The New York State Senate today passed a package of six bills that celebrate Earth Day by promoting the use of renewable energy, reducing harmful pollutants, and protecting sharks and other vulnerable species.
“New York’s economic future is a green future, and the bills we passed today will help pave the way for employers to address their growing energy needs is an environmentally conscious way and protect our natural resources and wildlife for generations to come,” said Senator Patrick M. Gallivan (R-C-I, Elma).
The world produces an estimated 50 million tons of E-waste annually. Americans throw away 30 million computers each year, while our European counterparts toss nearly 100 million cell phones. According to the Environmental Protection Agency, 80 percent of discarded electronics are deposited in landfills or incinerated without being properly recycled. In the US, 70 percent of the heavy metals found in landfills come from improperly disposed of electronics.
That's why Senator Gallivan is teaming up with Sunnking Electronics Recycling, the East Aurora Rotary and Time Warner Cable to provide a safe and easy way to dispose of your used and out-dated electronics.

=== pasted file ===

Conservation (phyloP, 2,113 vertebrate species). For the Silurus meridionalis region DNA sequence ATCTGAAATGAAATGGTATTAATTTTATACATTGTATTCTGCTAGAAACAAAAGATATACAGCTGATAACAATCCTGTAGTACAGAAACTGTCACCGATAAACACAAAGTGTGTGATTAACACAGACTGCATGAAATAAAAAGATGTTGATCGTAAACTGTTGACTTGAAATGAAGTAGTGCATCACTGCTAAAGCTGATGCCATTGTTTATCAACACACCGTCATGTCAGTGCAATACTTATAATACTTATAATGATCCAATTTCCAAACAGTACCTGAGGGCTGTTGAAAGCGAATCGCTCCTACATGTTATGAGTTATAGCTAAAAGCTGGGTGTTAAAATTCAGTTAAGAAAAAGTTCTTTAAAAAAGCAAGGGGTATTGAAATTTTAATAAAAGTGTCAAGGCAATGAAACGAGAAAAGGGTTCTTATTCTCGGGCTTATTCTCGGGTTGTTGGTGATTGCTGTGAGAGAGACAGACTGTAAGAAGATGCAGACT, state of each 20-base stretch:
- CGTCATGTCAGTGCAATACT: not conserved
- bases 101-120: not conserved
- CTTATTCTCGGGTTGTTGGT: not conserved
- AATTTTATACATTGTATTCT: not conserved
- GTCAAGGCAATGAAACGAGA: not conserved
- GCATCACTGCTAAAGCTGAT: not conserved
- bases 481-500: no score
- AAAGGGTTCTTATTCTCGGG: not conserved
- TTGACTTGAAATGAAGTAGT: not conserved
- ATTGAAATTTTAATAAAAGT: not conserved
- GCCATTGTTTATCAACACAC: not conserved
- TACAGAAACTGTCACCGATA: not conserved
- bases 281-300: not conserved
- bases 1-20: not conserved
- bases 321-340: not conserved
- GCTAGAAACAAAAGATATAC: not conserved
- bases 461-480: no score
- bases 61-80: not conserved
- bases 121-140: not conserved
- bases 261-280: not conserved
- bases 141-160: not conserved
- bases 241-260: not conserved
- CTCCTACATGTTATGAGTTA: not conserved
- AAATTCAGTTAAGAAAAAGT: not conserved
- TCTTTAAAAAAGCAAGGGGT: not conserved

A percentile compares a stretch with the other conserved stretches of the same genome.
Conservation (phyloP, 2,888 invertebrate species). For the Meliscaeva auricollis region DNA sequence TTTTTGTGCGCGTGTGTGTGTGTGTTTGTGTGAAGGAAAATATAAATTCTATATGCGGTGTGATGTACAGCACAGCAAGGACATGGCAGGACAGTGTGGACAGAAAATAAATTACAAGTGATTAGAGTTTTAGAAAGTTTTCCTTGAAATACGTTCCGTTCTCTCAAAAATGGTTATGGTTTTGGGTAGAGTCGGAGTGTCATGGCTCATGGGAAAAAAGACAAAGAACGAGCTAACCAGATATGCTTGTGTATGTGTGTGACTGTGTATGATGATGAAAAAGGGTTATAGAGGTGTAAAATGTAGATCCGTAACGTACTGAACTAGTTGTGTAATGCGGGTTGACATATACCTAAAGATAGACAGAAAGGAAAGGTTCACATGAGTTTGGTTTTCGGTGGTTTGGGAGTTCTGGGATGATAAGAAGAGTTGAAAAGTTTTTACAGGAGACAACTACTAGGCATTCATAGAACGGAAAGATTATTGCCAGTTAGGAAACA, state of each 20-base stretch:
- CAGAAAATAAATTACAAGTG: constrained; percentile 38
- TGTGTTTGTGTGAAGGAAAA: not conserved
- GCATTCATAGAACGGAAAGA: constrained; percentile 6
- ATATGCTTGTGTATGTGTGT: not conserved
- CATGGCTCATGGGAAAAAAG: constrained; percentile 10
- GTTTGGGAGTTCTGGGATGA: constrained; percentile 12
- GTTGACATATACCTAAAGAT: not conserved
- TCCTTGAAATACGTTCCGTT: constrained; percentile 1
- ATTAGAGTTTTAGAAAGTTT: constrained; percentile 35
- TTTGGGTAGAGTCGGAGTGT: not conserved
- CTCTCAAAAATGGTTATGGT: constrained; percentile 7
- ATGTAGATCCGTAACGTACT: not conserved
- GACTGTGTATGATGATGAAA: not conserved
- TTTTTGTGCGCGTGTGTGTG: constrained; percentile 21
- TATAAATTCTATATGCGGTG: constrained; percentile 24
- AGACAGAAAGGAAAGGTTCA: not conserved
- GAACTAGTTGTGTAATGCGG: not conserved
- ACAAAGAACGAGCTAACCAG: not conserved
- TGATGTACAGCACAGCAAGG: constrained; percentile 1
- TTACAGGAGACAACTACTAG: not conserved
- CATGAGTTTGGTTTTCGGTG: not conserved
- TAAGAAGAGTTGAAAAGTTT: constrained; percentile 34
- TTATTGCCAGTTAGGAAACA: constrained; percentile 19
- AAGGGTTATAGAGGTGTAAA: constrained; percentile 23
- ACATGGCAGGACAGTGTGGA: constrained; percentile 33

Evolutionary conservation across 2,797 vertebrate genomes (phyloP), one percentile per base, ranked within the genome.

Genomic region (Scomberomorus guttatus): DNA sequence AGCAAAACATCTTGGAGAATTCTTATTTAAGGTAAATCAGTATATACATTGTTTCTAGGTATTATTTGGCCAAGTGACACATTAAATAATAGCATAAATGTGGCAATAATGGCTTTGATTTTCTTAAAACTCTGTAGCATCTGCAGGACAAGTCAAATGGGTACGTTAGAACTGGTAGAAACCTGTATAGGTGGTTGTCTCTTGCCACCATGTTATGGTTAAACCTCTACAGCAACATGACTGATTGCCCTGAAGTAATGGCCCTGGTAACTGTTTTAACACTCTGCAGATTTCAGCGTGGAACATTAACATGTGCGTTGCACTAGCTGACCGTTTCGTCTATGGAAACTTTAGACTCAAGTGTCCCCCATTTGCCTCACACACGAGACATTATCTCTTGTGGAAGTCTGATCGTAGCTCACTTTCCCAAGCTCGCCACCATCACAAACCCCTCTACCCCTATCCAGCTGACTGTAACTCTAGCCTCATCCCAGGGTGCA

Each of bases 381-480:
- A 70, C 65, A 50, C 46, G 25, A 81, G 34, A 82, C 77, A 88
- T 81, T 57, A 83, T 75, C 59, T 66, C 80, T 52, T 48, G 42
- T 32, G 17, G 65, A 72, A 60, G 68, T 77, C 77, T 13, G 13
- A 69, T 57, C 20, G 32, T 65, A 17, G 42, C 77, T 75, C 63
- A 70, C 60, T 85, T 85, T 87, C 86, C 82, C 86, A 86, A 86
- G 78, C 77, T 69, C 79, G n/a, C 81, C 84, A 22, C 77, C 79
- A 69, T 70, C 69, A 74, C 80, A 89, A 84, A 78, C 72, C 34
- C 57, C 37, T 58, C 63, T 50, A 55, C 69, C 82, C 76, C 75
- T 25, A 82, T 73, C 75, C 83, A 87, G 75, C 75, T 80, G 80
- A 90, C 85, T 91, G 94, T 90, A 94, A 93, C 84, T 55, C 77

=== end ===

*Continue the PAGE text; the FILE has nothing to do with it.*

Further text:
Budget Comes Early, Controls Spending and Holds The Line On Taxes
Senator Patrick M. Gallivan hailed the 2012 state budget today as lawmakers approved the spending plan ahead of the April 1st deadline, marking the second consecutive year New York State will enact an on-time budget.
“Passing a second on-time budget in as many years is indicative of the larger progress we’ve seen lately in Albany. Just as late budgets were once a symbol of dysfunction, on-time budgets are symbolic of continued progress,” the Senator said. “Even more important than passing an on-time budget, is that we passed a fiscally responsible budget that respects New York’s taxpayers and keeps the State moving forward.”
Gallivan: “Senate Plan Cuts Taxes, Reforms Medicaid, Protects Seniors and Schools.”
The New York State Senate voted to approve its 2012-13 Senate Budget resolution, continuing its focus on state spending, job creation, and structural reform to government.
The Senate budget, at just under $132.5 billion, keeps the total state spending increase below two percent, and spends less than the Executive Budget. The budget closes a $2 billion budget deficit and builds on last year’s successes in putting the state’s fiscal house in order.